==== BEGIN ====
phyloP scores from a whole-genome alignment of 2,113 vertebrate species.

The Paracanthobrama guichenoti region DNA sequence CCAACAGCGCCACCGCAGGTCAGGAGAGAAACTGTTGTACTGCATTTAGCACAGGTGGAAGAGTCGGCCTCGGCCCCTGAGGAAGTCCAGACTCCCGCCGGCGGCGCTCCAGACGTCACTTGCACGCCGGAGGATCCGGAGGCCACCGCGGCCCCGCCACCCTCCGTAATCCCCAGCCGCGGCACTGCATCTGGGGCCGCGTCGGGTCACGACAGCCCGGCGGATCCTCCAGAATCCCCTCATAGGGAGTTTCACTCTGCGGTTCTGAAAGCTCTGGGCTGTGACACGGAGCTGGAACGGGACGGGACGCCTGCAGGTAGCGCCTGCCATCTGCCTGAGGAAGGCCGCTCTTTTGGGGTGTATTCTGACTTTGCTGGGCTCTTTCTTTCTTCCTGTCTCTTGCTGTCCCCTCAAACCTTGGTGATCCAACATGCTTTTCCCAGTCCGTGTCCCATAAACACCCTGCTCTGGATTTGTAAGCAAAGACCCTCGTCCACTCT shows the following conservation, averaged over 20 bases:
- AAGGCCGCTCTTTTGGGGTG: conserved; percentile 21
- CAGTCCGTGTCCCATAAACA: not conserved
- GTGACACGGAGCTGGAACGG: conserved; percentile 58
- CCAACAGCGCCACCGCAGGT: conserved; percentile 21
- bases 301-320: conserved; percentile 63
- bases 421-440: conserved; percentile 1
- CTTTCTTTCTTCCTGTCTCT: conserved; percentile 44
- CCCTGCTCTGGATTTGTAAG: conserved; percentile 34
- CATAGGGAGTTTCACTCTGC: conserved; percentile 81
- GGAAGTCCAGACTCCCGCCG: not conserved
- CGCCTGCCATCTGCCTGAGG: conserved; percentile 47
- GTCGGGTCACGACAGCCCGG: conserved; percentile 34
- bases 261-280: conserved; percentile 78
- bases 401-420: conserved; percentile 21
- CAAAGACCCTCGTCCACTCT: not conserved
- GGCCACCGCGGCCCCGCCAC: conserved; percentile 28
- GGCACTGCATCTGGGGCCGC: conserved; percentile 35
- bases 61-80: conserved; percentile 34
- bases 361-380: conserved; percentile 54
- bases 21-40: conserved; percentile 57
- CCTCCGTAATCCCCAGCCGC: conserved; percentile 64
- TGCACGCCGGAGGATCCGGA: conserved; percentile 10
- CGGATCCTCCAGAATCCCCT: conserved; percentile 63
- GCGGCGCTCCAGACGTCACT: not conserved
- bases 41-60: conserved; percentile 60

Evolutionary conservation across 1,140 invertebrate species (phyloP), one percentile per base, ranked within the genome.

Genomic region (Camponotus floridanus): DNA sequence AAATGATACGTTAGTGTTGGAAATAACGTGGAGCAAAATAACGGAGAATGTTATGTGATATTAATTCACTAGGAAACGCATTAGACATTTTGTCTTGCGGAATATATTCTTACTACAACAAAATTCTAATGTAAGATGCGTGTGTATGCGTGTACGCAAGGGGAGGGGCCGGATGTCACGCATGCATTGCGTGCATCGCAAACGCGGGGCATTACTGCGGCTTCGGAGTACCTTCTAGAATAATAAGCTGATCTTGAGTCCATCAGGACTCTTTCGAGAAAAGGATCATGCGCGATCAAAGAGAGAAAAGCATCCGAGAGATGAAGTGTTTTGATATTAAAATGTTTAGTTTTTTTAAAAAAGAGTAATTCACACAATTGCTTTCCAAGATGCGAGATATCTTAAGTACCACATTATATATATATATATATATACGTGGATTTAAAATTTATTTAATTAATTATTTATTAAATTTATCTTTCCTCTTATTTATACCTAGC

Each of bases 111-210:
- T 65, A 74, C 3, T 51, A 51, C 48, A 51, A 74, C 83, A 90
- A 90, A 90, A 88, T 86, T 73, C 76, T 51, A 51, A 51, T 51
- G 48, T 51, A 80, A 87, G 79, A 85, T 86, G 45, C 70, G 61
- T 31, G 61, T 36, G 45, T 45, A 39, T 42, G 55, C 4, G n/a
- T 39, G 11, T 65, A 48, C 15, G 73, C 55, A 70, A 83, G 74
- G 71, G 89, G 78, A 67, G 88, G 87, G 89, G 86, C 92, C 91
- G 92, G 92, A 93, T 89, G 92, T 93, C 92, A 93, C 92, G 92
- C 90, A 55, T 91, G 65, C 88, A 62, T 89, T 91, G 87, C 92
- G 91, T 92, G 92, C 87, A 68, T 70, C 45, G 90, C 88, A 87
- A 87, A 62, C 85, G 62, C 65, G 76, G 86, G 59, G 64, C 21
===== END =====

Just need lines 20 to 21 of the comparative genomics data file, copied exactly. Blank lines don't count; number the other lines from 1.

- bases 61-80: conserved; percentile 34
- bases 361-380: conserved; percentile 54